Ask questions. The questions you ask do not have to be specific to the required duties for the position you are interviewing for. Those may have been covered and if so, you may want to make reference to that. For example… I had a couple of questions specific to the position however, you were very thorough and covered them already. Here are some great questions you might want to consider asking.

1. Why is the position open? This can give you great insight. Was the previous occupant fired, promoted, quit or maybe retire? This may pave the way to understanding advancement opportunity.

2. What can you share about the team I will be working with? This will help you get somewhat of a general feel of the dynamics of the group you’ll be joining.

3. What if any, reservations do you have about my qualifications? You should never be afraid to ask this question. This will allow you to answer any potential concerns, better positioning yourself.

4. What do you enjoy most about working here? I find this question very fact finding. It not only allows you the opportunity gain some insight but it also often relaxes the conversation some. Pay very close attention to their response however, the answers may be a red flag.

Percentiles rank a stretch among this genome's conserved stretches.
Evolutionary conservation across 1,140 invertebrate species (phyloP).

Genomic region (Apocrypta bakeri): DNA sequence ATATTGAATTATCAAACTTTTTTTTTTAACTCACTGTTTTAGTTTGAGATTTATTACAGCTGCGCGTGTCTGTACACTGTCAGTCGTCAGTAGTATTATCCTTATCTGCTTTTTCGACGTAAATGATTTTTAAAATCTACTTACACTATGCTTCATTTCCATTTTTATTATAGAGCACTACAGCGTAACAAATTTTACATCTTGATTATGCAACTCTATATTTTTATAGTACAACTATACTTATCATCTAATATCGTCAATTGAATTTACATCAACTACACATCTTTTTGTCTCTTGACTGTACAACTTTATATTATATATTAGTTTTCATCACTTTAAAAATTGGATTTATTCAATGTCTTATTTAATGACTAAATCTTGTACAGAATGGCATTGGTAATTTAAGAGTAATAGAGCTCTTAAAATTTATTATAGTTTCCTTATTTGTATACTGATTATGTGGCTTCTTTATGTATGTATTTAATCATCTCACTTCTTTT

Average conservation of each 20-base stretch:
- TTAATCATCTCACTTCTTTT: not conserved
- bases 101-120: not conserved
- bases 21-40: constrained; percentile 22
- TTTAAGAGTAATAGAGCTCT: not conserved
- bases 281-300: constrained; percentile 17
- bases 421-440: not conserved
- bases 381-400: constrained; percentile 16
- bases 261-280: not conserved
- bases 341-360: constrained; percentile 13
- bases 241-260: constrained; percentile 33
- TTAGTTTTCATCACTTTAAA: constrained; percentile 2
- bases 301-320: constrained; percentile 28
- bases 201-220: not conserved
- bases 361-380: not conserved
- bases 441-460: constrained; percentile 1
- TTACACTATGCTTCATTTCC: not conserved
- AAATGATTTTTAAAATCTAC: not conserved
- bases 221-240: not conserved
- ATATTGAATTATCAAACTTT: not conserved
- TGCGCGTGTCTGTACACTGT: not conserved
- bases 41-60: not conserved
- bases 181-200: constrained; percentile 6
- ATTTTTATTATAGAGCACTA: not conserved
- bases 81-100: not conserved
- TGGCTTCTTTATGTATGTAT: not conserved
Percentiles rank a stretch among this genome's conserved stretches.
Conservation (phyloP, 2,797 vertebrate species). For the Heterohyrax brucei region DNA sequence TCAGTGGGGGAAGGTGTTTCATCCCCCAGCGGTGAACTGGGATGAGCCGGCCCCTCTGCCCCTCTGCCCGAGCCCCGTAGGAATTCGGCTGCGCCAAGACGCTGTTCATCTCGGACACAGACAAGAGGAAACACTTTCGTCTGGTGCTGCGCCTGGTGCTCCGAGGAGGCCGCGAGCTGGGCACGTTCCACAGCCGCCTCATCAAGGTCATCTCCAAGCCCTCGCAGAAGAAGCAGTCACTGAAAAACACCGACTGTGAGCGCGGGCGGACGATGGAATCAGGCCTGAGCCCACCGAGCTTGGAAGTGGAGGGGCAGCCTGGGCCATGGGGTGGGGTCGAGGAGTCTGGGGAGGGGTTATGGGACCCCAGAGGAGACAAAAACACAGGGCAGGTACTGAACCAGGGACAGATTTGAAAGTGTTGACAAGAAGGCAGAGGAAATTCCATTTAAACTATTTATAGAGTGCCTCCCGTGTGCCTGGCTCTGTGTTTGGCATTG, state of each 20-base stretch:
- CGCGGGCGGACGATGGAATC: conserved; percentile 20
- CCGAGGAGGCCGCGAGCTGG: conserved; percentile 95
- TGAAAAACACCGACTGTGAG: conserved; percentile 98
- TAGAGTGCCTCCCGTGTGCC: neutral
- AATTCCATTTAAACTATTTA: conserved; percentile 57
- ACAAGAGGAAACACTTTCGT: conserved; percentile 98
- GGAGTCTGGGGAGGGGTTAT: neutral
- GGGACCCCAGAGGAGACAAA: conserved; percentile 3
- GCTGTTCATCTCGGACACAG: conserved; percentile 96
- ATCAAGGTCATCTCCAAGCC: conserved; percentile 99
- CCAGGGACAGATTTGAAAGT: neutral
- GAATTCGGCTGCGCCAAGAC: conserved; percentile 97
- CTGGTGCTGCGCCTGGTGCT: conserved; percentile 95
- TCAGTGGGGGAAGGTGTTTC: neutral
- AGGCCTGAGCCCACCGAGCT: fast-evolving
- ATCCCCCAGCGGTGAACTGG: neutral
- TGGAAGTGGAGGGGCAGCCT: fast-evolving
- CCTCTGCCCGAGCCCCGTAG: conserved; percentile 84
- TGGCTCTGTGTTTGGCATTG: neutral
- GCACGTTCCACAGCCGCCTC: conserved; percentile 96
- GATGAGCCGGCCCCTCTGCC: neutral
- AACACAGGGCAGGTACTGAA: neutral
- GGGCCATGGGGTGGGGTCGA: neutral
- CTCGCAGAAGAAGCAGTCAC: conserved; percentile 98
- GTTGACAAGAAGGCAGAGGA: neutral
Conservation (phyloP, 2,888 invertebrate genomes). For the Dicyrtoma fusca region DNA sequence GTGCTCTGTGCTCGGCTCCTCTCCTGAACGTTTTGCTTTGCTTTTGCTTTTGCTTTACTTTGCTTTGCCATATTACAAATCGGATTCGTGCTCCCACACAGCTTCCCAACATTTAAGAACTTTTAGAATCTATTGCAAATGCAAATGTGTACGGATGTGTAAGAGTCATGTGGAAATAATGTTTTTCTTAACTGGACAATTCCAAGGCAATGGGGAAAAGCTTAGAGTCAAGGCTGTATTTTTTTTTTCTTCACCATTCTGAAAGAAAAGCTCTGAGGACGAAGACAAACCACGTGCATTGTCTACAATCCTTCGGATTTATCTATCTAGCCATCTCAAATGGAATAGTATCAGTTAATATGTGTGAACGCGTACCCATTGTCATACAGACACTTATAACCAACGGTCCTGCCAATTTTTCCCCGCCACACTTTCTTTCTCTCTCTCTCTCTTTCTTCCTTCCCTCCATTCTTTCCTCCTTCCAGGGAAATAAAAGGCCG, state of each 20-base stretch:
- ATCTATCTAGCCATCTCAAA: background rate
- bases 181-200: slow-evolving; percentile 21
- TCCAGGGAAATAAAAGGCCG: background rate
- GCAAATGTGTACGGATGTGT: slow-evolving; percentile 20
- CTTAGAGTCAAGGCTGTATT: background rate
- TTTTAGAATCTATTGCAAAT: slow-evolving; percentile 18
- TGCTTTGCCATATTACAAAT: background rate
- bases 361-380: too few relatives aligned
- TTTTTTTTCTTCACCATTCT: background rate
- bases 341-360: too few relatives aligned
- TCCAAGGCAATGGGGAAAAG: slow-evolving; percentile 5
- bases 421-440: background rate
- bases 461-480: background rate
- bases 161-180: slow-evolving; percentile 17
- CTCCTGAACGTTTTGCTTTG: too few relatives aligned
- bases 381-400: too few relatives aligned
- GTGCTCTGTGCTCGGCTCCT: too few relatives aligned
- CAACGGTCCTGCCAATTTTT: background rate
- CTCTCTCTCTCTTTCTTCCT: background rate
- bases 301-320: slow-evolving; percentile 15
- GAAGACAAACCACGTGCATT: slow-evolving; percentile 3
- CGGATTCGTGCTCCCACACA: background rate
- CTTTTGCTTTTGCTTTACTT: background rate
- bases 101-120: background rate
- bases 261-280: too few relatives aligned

5. What are next steps? This truly shows your interest in the position. You may learn how many, if any, additional people are interviewing. If you are actively interviewing this is when you may find the opportunity to make it known that you are doing so. If this is the position that you prefer, than say so and why. For example… Do you have any idea what your time frame is for making a decision? I am in final rounds with another company but would really prefer to join your team. However, I really don’t want to pass up on the other opportunity if this one, for some reason, doesn’t come to fruition.

Wrap it up with a thank you before you leave and by Email. Another firm handshake, eye contact and, “I look forward to hearing from you”. Make sure you’ve collected business cards from each person you have interviewed with so you are able to email your thank yous.